- While it’s widely acknowledged that providing feedback is crucial to the recruitment process, it’s often overlooked, particularly when it comes to unsuccessful candidates.
- Providing feedback to candidates is crucial because it is a positive way to end the recruitment process, both for the company’s reputation and for the candidate.
- Offering honest yet constructive feedback can help create a positive candidate experience for the organization, ensuring future talent is attracted.
- Giving feedback to unsuccessful candidates can distinguish a business from others and establish a favorable brand image.
No one likes to hear they didn’t get the job, but at the same time, we all want to know ‘officially’ instead of never hearing anything at all on the status.
This is why recruiters and employers must give honest and thoughtful feedback to candidates who didn’t get the job they applied for. Providing meaningful feedback enhances a candidate’s learning experience. It leads to better results in future interviews, while clarifying why a candidate did not make the cut enables others to consider similar applicants efficiently.
Unfortunately, though, giving feedback after a rejection is something many of us struggle with; we may be uncomfortable or unmotivated by emotions such as disappointment or guilt.
According to a survey conducted by CareerPlug, 45% of candidates reported experiencing employer ghosting, which remains a common occurrence.
How you handle a candidate you do not intend to hire may lead to a negative candidate experience and harm your employer brand. It is essential to keep in mind that this experience can influence your chances of attracting top candidates for future job positions.
This blog post discusses why failing to provide feedback to unsuccessful candidates isn’t just bad etiquette – it’s bad business.
Why giving feedback to unsuccessful candidates is important
Providing feedback is crucial for both employers and employees. It gives candidates valuable insight into how they can improve their skills and allows recruiters and hiring managers to decline a candidate while leaving a positive impression respectfully.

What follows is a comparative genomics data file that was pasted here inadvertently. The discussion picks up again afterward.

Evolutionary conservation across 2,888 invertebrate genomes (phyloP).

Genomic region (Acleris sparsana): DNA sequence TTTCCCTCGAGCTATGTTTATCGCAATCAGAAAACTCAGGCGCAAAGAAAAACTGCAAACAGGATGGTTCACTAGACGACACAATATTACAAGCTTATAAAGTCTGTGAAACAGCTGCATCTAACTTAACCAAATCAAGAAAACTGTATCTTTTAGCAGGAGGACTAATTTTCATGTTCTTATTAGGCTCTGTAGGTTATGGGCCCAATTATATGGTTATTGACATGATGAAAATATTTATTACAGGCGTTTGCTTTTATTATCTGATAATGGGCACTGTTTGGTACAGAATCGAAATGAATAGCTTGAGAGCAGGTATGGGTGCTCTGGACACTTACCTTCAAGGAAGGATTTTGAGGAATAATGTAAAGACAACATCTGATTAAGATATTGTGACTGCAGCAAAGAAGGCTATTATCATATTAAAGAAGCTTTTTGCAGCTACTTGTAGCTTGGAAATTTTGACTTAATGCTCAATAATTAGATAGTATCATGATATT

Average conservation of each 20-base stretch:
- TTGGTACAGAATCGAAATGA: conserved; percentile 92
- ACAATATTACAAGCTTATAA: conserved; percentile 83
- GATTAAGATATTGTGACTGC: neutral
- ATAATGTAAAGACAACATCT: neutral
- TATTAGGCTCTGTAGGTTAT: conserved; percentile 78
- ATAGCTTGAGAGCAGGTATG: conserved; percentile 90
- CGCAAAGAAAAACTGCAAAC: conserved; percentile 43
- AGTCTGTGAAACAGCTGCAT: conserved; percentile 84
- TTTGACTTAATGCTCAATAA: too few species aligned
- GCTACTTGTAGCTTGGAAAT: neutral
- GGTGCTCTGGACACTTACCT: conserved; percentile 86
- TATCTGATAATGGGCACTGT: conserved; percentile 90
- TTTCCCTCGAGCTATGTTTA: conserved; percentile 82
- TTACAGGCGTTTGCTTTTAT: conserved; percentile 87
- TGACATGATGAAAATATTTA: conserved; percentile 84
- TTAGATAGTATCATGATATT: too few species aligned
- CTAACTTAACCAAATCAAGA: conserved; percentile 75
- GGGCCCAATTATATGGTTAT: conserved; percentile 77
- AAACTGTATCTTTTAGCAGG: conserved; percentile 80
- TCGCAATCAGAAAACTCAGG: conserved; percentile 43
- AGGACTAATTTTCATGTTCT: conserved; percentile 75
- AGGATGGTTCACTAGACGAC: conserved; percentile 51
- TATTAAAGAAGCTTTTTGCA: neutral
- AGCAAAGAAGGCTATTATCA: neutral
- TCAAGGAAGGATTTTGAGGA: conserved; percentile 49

In addition, providing feedback to candidates who were not selected is vital for multiple reasons:
Candidates are potential customers
This professional courtesy is a reflection on the whole company. According to HRPR, on average, people tell one friend about a positive experience and at least ten friends about a negative experience.
If you don’t provide feedback to your candidates and just hope that by not hearing from you, they will assume they have been unsuccessful, you and your organization will develop a bad reputation in the industry and the marketplace.
Feedback must be integrated into your recruitment process
Providing feedback to unsuccessful candidates should be considered part of the recruitment process. A great hiring manager is able to leave even unsuccessful candidates feeling optimistic about the process and their opportunities with the organization in the future. The candidate you rejected today could be a perfect fit for another position in the future.
You can help these candidates improve professionally
It is important to remember that most people begin their career at an entry level, whether or not they are suitable for your organization. At this level, it can be difficult to find helpful advice. Providing feedback shows understanding, direction, and encouragement, which is especially valuable for candidates starting their careers.